While I believe we must correct the wrongs of the past, I know we have limitations. Like the rebuilding of a tree, certain things cannot be fixed. "We do not have the spider's weaving equipment, nor any substitute for the leaf's living bond with its point of attachment and nourishment"(453). This, however, is no reason not to try. We must remember that the environment is based on a chain of cause and effect. What good will it do to replant a forest if we continue to poison the stream that runs through it? I believe in order to succeed we must break the negative chain of events. As Merwin describes the reconstruction of a tree, he mentions the possible damage to the area around the tree. "Almost always it involves, in itself, further damage to the area, which will have to be corrected later"(454). Preserving the environment will not be an easy task, but it is not impossible.

 

A major step towards a healthy environment is a true realization of what we have done in the past. I think this was Merwin's main goal in "Unchopping a Tree". I agree and believe the weight of our mistakes provide incentive to prevent further pollution. Mother Nature's creations are extraordinary. We do not have the ability to recreate them. Even in "Unchopping a Tree", Merwin emphasizes, "When the splinters are perfectly complimentary, the appropriate fixative is applied. Again we have no duplicate of the original substance"(454). Nature cannot be manufactured on an assembly line. Its beauty is unique and demands appreciation as Merwin also implies, "There is a certain beauty, you will notice at moments, in the pattern of chips as they are fitted back into place. You will wonder to what extent it should be described as natural, to what extent man-made"(454). Though we cannot go back and make the world as it once was, man must be aware of past mistakes to prevent their repetition.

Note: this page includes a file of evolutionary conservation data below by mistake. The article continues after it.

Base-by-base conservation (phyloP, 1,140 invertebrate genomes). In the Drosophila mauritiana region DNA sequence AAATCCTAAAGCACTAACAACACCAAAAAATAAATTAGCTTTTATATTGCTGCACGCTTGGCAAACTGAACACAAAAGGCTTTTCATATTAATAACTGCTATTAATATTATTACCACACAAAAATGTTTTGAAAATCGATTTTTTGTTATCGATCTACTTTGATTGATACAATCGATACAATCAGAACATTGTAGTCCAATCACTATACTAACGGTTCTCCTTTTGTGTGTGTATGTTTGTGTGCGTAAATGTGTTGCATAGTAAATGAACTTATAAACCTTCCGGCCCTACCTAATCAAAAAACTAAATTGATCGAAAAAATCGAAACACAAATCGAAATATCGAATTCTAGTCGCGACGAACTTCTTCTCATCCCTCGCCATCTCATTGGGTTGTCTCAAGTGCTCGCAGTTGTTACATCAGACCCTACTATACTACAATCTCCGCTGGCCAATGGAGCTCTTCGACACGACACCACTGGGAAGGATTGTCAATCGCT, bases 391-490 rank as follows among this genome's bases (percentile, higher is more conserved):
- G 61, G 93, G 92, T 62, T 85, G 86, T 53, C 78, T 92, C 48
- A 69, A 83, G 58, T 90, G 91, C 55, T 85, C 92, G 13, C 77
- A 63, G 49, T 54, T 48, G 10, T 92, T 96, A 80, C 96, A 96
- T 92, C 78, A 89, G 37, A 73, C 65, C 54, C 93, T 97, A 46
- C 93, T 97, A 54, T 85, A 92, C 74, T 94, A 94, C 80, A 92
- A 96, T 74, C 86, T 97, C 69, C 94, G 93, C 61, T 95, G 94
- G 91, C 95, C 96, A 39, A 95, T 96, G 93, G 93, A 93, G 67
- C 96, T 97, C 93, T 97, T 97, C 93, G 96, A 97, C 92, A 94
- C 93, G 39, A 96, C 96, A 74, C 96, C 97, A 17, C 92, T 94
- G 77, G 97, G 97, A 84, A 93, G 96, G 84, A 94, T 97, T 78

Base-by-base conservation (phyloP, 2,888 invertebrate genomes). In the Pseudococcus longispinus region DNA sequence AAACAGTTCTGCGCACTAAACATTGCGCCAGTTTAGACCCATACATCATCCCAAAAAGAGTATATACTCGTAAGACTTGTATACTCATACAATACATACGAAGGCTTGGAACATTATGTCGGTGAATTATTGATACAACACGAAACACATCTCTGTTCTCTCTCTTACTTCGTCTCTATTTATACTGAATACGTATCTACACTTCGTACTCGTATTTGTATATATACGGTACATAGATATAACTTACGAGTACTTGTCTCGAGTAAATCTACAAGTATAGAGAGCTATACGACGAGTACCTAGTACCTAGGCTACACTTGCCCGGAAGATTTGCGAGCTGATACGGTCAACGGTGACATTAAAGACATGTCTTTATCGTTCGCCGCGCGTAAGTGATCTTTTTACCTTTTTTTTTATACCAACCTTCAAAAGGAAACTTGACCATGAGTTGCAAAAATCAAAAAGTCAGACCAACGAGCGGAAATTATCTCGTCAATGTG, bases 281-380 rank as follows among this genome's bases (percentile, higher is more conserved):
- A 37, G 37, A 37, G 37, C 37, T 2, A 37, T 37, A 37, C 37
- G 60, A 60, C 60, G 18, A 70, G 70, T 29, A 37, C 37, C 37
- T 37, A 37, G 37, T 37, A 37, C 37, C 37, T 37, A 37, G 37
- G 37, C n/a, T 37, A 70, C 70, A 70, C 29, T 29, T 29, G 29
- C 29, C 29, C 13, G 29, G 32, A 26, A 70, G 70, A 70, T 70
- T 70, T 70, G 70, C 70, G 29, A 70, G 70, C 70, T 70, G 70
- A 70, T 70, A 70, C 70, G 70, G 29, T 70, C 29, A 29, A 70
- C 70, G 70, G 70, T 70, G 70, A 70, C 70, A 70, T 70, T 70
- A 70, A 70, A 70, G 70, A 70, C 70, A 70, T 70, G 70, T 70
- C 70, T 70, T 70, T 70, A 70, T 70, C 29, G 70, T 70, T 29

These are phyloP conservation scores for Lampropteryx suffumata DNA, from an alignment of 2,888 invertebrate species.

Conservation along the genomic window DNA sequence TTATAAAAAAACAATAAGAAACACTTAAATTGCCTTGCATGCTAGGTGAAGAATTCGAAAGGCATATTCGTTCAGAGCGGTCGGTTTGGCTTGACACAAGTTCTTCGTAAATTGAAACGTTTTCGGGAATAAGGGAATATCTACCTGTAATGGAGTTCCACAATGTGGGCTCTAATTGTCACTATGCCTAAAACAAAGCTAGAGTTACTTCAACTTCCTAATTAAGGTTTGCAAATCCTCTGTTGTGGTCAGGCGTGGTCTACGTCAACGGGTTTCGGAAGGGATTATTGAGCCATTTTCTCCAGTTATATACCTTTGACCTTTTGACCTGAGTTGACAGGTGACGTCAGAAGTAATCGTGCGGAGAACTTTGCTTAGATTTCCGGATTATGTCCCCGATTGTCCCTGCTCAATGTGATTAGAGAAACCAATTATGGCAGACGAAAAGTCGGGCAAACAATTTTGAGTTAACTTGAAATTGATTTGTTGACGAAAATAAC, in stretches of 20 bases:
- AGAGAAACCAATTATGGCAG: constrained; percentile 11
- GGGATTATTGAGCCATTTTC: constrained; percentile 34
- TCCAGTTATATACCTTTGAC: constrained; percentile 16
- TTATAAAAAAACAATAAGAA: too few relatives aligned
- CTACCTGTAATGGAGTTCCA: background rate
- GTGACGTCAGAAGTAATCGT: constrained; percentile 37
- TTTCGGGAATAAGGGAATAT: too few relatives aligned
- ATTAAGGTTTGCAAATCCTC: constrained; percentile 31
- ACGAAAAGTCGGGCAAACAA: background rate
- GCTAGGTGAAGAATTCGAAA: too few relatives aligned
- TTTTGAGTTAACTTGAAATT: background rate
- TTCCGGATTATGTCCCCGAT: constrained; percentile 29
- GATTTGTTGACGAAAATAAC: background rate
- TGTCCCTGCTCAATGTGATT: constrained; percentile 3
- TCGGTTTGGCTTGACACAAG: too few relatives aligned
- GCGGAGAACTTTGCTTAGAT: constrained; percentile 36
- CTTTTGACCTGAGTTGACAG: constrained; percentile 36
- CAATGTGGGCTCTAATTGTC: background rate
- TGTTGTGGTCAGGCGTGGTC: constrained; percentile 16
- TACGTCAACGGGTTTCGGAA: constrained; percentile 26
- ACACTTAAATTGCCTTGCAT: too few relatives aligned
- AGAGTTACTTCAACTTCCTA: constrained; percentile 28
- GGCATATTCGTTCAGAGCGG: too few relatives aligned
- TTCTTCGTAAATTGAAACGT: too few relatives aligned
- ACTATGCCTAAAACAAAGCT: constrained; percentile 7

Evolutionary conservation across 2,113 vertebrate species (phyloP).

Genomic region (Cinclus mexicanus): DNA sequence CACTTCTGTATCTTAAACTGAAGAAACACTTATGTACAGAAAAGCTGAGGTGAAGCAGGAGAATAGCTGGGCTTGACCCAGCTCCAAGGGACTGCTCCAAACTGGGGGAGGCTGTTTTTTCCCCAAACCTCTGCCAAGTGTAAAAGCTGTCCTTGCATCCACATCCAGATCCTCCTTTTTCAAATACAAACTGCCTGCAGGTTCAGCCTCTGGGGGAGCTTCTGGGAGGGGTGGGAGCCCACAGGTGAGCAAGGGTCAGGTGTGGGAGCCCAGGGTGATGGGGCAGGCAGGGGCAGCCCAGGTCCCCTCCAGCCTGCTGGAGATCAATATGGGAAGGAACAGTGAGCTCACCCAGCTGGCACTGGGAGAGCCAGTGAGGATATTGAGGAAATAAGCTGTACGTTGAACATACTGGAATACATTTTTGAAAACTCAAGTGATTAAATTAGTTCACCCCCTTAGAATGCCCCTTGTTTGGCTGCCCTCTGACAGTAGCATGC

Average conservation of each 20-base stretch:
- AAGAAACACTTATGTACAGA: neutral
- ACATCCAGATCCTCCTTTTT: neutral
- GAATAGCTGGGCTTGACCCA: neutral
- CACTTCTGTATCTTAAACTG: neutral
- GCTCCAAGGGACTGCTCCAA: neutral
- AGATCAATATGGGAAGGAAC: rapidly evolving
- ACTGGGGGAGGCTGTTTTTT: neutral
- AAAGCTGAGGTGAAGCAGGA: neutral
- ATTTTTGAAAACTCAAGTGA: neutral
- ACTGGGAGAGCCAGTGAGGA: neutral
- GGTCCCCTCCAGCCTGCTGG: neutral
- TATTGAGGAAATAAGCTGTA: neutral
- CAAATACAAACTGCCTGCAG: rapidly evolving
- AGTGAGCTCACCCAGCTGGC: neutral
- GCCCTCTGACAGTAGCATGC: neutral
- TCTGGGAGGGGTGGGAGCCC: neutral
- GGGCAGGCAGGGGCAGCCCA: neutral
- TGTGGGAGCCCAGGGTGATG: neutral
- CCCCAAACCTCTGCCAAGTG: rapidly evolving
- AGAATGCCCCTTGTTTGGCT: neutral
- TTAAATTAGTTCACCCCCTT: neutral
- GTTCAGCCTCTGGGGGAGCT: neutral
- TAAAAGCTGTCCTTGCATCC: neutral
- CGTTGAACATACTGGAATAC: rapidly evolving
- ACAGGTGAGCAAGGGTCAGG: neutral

I believe the world has yet to learn its mistakes. Like Merwin, I too wanted to make you think, beyond statistics, how much our environment matters. I think that one day we may find ourselves lost in hopelessness and asking as Merwin asked, "What more can you do? What more can you do?"(455). I fear the response will be, "But there is nothing more you can do. Other's are waiting. everything is going to have to be put back."(455). If we let the degradation of the environment to continue, I fear that soon the job will be insurmountable and we will be paralyzed with regret. It is up to the whole human race to end it before "Everything is going to have to be put back"(455).

 

Merwin, W. S. "Unchopping a Tree." In A Forest of Voices, Eds. Chris Anderson and Lex Runciman. MountainView: Mayfield Publishing Company, 1995. 453-455.